So Netflix finally got around to sending me this flick, and we had a nice family viewing of it.
Summary from the official website:
"PARADISE NOW" follows two Palestinian childhood friends who have been recruited for a strike on Tel Aviv and focuses on their last days together. When they are intercepted at the Israeli border and separated from their handlers, a young woman who discovers their plan causes them to reconsider their actions.
This is the Palestinian response to Munich. Not literally, of course, but it tackles many of the same issues Munich tried to in describing the characters and lives of people who are willing to kill for their country. The two friends volunteered to become suicide bombers as long as they would be able to die together. The leader of the resistance group contacts them suddenly, telling them that they've been selected for an attack the next day. They get one last night with their families, whom they're not even allowed to tell about their plans or even say goodbye to.
The one important difference in the two films is that there is not one violent scene in the entirety of Paradise Now (except for a brief scuffle between the two friends). The genius of this film is that it is able to convey a human real-ness that you would expect to be impossible to find in a movie about two would-be suicide bombers. One of the key factors to that relatability is the presence of Suha, the daughter of a famed martyr who was raised in Morocco (aka Maghreb). She brings the "Western" point of view into the story, or at least the idealistic version of it. Her dialogue contains all the thoughts of every Western (Muslim or otherwise) sympathizer to the Palestinian cause: Suicide bombing cannot be the only solution. This cannot truly be a moral war until the violence stops on one end.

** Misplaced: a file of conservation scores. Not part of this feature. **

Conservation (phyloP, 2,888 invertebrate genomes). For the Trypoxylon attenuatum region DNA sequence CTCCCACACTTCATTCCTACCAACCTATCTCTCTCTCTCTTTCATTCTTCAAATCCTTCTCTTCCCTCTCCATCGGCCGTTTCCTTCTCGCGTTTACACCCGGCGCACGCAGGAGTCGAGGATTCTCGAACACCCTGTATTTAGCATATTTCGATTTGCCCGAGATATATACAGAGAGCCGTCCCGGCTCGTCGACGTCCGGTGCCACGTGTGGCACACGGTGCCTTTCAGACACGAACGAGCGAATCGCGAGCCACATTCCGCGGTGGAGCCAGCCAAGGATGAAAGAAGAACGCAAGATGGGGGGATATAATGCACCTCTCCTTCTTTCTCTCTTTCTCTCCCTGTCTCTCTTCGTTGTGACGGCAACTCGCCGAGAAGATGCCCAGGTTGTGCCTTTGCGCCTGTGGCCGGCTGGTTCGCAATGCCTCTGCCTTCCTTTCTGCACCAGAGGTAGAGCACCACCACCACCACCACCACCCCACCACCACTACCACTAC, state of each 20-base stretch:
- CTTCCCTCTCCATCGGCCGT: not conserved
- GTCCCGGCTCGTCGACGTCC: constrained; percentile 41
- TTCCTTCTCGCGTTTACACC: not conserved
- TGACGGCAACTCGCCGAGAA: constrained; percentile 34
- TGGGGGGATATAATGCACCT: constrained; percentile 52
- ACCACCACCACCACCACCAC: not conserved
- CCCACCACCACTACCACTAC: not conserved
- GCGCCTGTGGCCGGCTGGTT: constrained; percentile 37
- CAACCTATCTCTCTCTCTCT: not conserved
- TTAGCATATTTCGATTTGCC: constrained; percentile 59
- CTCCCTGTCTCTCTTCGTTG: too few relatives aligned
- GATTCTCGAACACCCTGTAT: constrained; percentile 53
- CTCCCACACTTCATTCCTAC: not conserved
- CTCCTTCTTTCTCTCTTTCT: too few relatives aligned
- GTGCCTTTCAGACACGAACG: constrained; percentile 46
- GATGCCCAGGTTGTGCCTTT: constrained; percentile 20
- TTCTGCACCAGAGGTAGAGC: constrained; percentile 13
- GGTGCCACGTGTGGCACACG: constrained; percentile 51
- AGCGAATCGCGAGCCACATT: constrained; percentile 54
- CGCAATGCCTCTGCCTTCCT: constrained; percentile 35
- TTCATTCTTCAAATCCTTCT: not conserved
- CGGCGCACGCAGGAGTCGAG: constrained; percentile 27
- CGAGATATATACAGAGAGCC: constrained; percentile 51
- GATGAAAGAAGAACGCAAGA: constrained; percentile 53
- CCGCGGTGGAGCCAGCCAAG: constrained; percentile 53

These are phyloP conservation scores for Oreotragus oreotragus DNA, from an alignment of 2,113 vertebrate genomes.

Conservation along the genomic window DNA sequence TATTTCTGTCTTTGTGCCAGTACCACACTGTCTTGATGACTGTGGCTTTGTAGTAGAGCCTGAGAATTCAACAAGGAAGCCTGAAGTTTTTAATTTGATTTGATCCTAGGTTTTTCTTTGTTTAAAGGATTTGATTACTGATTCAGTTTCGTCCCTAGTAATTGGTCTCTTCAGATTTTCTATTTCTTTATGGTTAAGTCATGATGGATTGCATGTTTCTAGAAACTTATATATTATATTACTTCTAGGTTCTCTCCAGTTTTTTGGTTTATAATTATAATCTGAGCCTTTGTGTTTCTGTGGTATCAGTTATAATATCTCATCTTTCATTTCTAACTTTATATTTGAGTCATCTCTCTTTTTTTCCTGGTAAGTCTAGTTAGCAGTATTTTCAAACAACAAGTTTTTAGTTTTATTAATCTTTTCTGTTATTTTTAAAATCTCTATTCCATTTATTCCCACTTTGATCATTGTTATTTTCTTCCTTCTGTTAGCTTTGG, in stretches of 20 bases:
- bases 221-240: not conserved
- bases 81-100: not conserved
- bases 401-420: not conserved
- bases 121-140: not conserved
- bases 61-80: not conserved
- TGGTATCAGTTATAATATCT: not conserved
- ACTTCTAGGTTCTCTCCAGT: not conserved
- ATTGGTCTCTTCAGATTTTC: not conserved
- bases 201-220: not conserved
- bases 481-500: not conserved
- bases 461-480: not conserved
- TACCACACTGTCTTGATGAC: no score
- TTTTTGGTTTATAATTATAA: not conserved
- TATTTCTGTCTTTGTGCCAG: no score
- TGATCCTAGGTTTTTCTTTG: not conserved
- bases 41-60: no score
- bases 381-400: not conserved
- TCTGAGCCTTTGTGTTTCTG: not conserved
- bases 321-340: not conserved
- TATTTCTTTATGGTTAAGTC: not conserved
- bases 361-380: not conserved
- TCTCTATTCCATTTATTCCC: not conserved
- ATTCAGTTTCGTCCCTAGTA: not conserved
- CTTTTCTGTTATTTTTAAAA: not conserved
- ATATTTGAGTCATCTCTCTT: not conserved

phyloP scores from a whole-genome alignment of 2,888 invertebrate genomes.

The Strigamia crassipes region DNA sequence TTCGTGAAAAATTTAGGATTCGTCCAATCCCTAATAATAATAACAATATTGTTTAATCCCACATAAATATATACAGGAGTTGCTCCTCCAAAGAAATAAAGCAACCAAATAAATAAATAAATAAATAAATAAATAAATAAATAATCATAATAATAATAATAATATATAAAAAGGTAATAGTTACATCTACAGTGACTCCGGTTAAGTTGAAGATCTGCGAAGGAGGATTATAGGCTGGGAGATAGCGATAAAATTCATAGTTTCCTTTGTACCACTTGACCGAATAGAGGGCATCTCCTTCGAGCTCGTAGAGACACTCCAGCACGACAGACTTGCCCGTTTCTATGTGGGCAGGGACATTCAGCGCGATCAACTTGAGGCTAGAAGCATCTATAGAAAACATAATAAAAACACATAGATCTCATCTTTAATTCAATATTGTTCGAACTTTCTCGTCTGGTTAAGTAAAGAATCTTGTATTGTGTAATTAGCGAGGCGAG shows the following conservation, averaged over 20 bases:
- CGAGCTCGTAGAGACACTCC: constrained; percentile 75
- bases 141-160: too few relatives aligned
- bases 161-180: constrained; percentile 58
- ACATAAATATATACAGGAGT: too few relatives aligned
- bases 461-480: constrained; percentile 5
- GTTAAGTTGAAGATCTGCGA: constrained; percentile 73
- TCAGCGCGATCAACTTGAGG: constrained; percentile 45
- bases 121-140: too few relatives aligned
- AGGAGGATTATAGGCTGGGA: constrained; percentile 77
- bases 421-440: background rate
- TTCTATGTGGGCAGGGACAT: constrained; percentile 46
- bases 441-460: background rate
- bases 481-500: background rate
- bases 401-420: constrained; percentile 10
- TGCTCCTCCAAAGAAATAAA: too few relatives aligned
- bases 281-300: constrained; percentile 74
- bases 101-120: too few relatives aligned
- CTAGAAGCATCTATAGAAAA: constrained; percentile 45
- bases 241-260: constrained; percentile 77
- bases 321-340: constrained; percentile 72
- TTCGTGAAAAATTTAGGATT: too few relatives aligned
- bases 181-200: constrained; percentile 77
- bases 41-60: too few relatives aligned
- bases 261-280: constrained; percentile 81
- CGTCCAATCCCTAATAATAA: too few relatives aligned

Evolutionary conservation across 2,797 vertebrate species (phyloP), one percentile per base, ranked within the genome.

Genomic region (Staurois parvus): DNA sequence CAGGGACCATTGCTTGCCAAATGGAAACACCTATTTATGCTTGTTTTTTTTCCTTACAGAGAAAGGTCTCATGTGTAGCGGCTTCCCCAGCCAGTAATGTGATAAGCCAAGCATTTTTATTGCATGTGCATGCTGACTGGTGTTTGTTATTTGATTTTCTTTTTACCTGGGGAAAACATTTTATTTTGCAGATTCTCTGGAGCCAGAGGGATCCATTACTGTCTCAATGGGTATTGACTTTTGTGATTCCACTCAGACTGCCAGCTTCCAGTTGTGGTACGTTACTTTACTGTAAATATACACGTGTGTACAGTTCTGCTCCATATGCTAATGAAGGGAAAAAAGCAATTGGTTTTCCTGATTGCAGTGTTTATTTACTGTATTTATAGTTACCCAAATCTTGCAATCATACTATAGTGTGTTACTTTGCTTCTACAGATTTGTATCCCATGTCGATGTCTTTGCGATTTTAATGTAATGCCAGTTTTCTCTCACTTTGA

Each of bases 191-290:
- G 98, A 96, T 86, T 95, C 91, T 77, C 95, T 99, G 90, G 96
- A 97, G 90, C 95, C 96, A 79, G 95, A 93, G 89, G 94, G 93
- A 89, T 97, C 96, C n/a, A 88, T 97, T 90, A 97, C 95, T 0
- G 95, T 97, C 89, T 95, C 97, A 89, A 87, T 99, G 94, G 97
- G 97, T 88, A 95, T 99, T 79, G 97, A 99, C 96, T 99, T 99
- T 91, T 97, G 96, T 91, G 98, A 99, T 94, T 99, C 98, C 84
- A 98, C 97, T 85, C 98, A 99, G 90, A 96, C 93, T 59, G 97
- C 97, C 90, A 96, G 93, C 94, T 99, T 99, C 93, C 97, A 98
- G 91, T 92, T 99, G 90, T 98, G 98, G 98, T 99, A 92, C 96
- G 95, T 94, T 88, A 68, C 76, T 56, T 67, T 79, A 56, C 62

It's a film that definitely makes you think. Especially when given the main characters' responses to these points. Khaled says, "We are already dead. And I would rather go to that heaven than live in this hell." Said's position gives a broader insight into the Israeli-Palestinian conflict. "They say that they are the victims. If the oppressors have become the victims, then the victims must become murderers." (I'm paraphrasing because I don't remember the exact quote)
The one thing that's missing in this movie is a motive. We are given some personal motivations for these two specific characters, but they seem a little flimsy. There is no singular event (as there was in Munich with the death of the Olympic team) that seems to trigger the desire to kill for their country. Or at least it isn't shown to us. The film presents the conflict as a feud that has been running for generations and neither side really knows how it started anymore.
The best quality of the film was it's presentation of likeable characters. Despite knowing that they are suicide bombers in the making, you feel like these guys could have been your friends, the kind who you sit around and smoke hookah with and talk about your crappy jobs. It made me sad about the Palestinian conflict in a way I haven't felt since they released that footage of the Palestinian boy being shot by Israeli gunfire right before his father's eyes.
All in all, it's a movie worth taking 90 minutes to watch.